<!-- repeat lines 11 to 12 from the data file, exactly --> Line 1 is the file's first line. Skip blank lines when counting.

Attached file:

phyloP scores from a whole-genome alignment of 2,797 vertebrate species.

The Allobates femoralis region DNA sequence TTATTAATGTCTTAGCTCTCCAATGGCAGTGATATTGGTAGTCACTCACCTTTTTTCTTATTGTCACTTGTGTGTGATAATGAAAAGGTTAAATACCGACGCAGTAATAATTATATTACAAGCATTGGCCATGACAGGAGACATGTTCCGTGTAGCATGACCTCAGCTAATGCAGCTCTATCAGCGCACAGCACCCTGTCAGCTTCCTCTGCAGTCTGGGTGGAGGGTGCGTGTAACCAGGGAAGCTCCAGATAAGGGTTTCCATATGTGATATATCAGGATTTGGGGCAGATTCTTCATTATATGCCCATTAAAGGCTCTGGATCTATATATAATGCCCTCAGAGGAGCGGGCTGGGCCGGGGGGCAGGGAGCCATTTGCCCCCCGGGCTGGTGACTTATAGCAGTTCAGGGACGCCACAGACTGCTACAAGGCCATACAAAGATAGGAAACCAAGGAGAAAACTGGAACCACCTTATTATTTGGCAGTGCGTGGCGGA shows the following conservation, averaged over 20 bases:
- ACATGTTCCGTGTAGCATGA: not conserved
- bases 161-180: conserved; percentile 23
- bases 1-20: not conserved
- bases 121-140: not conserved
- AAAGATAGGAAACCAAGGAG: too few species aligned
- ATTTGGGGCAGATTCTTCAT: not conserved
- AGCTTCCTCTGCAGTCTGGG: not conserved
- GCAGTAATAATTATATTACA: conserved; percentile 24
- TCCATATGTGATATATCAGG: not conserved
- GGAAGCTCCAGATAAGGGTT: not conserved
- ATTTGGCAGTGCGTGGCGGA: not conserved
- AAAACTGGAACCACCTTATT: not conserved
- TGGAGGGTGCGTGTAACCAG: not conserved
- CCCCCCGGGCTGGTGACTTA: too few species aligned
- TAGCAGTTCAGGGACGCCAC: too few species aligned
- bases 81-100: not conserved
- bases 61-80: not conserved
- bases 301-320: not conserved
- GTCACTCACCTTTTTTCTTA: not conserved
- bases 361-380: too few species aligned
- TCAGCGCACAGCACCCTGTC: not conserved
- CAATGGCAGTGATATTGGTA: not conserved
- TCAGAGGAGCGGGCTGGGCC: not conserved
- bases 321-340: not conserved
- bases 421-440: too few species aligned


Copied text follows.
- TCCATATGTGATATATCAGG: not conserved
- GGAAGCTCCAGATAAGGGTT: not conserved